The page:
LABEL_REQUEST object as per [RSVP-TE]. The sender LSR may also
   include the DIFFSERV object as per [DIFF-MPLS].

   If the LSP is associated with Class-Type 0, the sender LSR must not
   include the CLASSTYPE object in the Path message.

   If the LSP is associated with Class-Type N (N=1,2,3), the sender LSR
   must include the CLASSTYPE object in the Path message with the
   Class-Type (CT) field set to N.

   If a path message contains multiple CLASSTYPE objects, only the
   first one is meaningful; subsequent CLASSTYPE object(s) must be
   ignored and must not be forwarded.

   Each LSR along the path records the CLASSTYPE object, when present,
   in its path state block.

   If the CLASSTYPE object is not present in the Path message, the LSR
   must associate the Class-Type 0 to the LSP.

   The destination LSR responds to the Path message by sending a Resv
   message without a CLASSTYPE object (whether the Path message
   contained a CLASSTYPE object or not).

   During establishment of an LSP corresponding to the Class-Type N,
   the LSR performs admission control over the bandwidth available for
   that particular Class-Type, which is computed using the smallest of:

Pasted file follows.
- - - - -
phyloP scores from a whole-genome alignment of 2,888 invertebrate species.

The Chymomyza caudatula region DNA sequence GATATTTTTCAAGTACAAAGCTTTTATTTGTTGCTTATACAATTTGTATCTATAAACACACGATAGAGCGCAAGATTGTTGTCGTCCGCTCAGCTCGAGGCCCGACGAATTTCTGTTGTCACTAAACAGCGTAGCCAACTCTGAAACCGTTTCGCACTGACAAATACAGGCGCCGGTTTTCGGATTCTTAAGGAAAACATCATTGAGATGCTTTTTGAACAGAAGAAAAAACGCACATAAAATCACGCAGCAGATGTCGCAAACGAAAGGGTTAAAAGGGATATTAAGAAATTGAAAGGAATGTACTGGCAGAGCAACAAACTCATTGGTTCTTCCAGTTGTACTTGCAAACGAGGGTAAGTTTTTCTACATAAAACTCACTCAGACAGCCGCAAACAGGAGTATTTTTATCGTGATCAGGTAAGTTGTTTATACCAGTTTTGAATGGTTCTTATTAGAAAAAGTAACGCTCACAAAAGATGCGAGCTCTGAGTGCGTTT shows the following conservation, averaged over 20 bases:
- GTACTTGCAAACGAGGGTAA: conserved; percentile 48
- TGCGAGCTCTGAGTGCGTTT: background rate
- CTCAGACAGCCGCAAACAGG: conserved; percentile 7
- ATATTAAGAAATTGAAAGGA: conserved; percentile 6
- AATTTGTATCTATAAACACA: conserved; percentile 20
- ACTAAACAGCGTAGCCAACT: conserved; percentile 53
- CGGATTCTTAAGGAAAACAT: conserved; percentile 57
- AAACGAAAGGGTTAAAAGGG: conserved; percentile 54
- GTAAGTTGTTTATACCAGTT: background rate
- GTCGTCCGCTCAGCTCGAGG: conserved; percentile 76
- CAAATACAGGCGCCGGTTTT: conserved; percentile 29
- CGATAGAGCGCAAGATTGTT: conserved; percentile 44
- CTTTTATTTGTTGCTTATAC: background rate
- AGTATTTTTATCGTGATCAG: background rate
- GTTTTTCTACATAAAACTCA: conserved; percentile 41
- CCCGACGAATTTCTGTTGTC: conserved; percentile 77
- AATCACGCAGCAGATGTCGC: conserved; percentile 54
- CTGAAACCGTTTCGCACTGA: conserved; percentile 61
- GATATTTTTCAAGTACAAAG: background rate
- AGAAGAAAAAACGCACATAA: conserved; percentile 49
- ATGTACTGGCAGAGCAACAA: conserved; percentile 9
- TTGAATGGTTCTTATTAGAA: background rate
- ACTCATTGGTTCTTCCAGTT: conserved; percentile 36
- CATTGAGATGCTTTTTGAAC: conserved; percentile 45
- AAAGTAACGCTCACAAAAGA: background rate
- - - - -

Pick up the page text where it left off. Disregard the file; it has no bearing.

- the Class-Type N bandwidth currently unreserved (i.e. the
       difference between the Maximum Reservable Bandwidth for Class-
       Type N and the bandwidth reserved by existing Class-Type N
       LSPs).
     - the aggregate bandwidth currently unreserved (i.e. the
       difference between the Maximum Reservable Aggregate Bandwidth
       and the bandwidth reserved by existing LSPs of all Class-Types).

   [Editor's Note: the admission control algorithm described in the
   previous paragraph depends on the Bandwidth Reservation Scheme
   discussed in section 2.1 of [DIFF-TE-REQTS] ]

   In order to accurately apportion the resources associated with a
   Class-Type among the classes comprised in this Class-Type, the LSR
   may automatically adjust Diff-Serv scheduling parameters associated
   with a class within a Class-Type based on the bandwidth currently
   reserved by LSPs currently established in that class.

   An LSR that recognizes the CLASSTYPE object and that receives a path
   message which contains the CLASSTYPE object but which does not
   contain a LABEL_REQUEST object or which does not have a session type
   of LSP_Tunnel_IPv4, must send a PathErr towards the sender with the